The order's mottoes are Pro fide (For the faith) and Pro utilitate hominum (For the service of mankind). The 'Priory of England and the Islands' has recently replaced the Latin mottoes with a single English sentence: "For the faith and in the service of humanity", which some see as a controversial move. However in December 2006 it was agreed by Priory Council that this move should be partially reversed and the Latin mottoes were reintroduced in the Cadet Code of Chivalry (Cadets are members of St. John aged 10-18).

Structure of the Order

The order is not to be confused with the Sovereign Military Order of Malta or other members of the Alliance of the Orders of St. John. There are also " copycat" organisations using the St. John name which are not generally recognised by members of the Alliance of Orders of St. John.


Falling under the direction of the Order of St. John, St. John Ambulance mirrors the structure of the Order. The Order is divided internationally into Priories, reflecting the monastic history of the original Knights Hospitaller. However, these modern priories are not monastic in nature and are used purely as terminology within the organisation. Eight priories are prescribed by the Order of St. John Regulations:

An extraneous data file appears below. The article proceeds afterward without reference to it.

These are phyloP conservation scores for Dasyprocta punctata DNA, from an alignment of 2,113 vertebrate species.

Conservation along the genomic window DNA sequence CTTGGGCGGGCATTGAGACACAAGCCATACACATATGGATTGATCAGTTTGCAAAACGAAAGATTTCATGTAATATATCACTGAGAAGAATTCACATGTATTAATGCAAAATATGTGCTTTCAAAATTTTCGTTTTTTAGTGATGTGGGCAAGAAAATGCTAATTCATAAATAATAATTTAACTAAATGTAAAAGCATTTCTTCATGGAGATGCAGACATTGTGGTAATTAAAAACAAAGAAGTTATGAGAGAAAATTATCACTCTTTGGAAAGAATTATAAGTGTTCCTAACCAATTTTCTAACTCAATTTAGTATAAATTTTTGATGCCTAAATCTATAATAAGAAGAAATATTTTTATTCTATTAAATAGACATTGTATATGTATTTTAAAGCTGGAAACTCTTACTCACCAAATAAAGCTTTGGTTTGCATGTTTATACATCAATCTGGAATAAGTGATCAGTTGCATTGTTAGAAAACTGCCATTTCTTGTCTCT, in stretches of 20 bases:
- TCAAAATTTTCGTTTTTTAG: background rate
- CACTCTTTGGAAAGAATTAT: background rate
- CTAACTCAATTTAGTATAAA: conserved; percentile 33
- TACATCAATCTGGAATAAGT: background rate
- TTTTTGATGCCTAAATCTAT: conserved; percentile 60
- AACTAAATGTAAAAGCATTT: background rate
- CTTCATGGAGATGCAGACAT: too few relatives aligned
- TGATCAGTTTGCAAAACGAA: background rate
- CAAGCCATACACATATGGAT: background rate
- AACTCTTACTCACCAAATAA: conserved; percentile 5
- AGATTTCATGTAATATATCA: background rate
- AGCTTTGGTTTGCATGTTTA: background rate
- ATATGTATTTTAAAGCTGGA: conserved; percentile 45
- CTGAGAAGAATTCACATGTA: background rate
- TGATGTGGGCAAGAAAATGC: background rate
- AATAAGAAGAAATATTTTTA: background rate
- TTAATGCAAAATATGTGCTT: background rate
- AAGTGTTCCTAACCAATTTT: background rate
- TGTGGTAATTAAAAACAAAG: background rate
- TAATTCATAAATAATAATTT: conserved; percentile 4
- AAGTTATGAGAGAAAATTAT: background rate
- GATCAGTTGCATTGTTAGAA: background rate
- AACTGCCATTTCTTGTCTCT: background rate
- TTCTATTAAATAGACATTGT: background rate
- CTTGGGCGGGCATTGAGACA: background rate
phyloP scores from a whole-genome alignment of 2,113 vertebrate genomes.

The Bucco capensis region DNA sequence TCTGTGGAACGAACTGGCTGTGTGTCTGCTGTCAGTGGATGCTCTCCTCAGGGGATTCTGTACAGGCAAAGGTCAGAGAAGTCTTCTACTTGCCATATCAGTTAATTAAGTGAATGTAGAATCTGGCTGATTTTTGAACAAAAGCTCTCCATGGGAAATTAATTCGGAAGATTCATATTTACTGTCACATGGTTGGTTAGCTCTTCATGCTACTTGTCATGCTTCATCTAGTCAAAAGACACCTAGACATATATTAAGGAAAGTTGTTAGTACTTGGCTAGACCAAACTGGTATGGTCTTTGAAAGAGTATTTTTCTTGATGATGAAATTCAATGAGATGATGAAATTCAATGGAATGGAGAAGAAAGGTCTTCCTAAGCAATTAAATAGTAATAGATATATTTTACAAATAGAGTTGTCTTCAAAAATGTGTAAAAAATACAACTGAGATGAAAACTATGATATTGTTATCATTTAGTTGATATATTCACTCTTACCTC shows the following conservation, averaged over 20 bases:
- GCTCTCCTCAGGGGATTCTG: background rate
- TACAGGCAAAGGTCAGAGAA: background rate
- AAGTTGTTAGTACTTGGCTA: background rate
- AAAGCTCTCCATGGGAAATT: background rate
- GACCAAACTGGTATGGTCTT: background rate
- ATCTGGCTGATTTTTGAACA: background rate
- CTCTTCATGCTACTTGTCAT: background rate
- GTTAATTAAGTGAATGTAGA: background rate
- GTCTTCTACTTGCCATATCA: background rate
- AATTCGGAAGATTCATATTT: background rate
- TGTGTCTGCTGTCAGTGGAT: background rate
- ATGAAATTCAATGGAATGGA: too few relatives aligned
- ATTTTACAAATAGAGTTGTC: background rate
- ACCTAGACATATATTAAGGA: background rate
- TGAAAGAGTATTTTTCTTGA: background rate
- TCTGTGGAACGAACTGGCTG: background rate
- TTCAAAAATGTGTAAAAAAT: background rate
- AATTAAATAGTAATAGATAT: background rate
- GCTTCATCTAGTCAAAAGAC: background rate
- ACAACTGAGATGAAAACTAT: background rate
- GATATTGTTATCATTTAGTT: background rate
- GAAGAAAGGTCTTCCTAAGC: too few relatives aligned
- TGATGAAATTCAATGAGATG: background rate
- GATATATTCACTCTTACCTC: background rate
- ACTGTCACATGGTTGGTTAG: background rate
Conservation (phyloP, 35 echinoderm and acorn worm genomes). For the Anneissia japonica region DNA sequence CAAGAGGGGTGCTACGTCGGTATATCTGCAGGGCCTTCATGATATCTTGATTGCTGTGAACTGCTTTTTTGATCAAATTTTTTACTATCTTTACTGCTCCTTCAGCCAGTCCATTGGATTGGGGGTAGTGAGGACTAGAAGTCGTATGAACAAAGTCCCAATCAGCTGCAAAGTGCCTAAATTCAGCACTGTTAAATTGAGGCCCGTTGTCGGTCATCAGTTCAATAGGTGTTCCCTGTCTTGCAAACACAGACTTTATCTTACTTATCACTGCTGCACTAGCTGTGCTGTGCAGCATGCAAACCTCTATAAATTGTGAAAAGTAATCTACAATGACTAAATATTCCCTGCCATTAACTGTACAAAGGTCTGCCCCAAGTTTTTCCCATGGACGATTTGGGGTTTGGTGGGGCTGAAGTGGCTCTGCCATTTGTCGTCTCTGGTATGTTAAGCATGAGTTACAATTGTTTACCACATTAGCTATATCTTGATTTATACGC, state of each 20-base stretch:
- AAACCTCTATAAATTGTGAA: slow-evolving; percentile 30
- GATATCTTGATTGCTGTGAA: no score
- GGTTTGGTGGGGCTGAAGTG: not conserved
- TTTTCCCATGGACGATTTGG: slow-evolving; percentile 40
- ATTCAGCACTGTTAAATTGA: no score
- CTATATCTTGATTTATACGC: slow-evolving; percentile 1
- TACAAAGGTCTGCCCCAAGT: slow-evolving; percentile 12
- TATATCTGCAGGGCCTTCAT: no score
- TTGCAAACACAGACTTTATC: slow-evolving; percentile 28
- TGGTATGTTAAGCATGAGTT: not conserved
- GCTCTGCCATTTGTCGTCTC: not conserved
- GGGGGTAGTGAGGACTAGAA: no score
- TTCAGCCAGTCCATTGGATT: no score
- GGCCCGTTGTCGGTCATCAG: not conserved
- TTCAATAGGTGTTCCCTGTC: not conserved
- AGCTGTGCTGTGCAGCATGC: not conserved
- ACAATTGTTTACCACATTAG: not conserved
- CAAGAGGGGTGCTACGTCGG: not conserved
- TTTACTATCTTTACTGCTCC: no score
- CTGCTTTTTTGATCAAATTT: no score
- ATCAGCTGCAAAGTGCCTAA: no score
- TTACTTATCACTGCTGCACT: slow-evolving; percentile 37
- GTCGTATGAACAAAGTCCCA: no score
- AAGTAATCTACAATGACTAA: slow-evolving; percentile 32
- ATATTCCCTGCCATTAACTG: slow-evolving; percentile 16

• The Priory of England and the Islands
  • The Priory of Scotland
  • The Priory in Australia
  • The Priory of Canada
  • The Priory in New Zealand
  • The Priory for South Africa
  • The Priory in the United States of America
  • The Priory for Wales

The Priory of England and the Islands is the home priory of the Order, and any country which does not belong to its own dedicated priory is assumed into this home priory. Most of these are small Commonwealth islands, or countries in which there is only a minor presence.